Now here's something. While FIFA swells its chest and promises the world it's changing its ways with a raft of new reforms carrying the imprimatur of Transparency International, it sells the Asian TV rights to a company run by Philippe Blatter, the nephew of FIFA president Sepp Blatter.
Yes, Infront Sports & Media, based in Zug, Switzerland, and with former ties to the infamous ISL, will handle the distribution of Asian broadcast rights for 26 territories for the 2018 and 2022 World Cups, including the key markets of China, Indonesia and India. Philippe Blatter has been president and chief executive officer since 2006.
Deals were also negotiated with Fox in the United States, SBS in Australia and Bell Media in Canada, among others.
Said FIFA's director of television Niclas Ericson: "Infront offered the best package for this important and very complex project both in financial as well as marketing aspects.
"We believe that the team will deliver the best possible results for FIFA and help us achieve our distribution and financial objectives in Asia."
Now this is not the first time that Infront has secured World Cup rights. As it proudly boasts on its website: "Infront successfully handled the global distribution of all broadcast rights for the 2002 and 2006 FIFA World Cup in Korea/Japan and Germany. In 2010 it handled the host broadcast of the event in South Africa as well as the distribution of media rights in Asia and will continue to do so for the 2014 games [sic]."
But it stank then and it stinks even more now.
Even more so when you consider Match Hospitality AG, a Zurich-based company that Philippe Blatter's Infront has a share in, won the hospitality rights to the 2010 and 2014 World Cups.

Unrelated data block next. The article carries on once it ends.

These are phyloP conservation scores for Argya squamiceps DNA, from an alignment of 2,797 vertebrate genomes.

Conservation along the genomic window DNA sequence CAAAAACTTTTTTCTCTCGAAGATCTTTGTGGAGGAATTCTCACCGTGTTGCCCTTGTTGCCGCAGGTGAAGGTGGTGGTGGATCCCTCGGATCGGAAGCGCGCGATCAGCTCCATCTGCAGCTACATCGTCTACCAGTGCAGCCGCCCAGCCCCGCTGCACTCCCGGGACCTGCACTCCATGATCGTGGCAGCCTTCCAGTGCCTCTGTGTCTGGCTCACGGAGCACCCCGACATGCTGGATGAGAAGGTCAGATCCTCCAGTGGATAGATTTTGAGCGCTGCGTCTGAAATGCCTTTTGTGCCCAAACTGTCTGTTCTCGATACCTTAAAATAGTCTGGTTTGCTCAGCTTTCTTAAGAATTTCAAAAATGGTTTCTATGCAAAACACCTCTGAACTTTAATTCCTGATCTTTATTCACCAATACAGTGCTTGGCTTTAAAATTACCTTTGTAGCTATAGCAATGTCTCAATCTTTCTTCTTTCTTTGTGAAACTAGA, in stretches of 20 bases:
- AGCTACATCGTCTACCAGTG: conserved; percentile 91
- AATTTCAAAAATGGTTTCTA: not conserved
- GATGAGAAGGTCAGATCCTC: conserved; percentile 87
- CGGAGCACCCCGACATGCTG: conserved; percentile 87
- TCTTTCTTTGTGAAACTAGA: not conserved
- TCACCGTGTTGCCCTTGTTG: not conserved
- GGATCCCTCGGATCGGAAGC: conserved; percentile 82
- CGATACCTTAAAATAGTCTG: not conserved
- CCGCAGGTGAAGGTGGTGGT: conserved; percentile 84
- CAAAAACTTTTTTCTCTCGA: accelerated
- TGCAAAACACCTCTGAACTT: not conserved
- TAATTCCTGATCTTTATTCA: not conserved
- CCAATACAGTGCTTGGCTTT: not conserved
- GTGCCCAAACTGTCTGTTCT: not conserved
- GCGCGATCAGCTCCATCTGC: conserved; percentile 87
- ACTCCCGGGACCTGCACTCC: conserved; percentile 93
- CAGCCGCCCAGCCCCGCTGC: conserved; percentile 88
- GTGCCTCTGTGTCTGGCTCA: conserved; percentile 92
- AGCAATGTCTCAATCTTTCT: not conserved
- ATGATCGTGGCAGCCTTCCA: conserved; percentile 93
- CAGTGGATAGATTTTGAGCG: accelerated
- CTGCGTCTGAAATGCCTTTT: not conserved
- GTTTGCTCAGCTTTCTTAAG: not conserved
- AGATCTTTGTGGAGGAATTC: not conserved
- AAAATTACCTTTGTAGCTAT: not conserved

"Hospitality" covers premium tickets, suites, catering, transportation and other bells and whistles for well-heeled corporate clients.
Philippe Blatter also worked for FIFA in the early 2000s when he was with management consulting firm McKinsey Sports Practice. The New York Times reported in 2006 that his responsibilities included "offering guidance ranging from administrative organisation to planning FIFA congresses".
Former FIFA general secretary Michel Zen-Ruffinen claimed in 2002 Sepp Blatter had directed $7 million worth of business to McKinsey since 2000 because of his nephew.
At the very least a curious pattern worth noting. At the most FIFA has been awfully good for Philippe Blatter and a full explanation is required.
So what made Infront the winning bid for Asia? Will we ever know? Will FIFA release the tender documents that substantiate Ericson's claim that it was the "best package"?
It's a perfect opportunity for FIFA to show just how transparent it is but don't hold your breath.
Because at even the new improved FIFA, the more things change, the more they stay the same.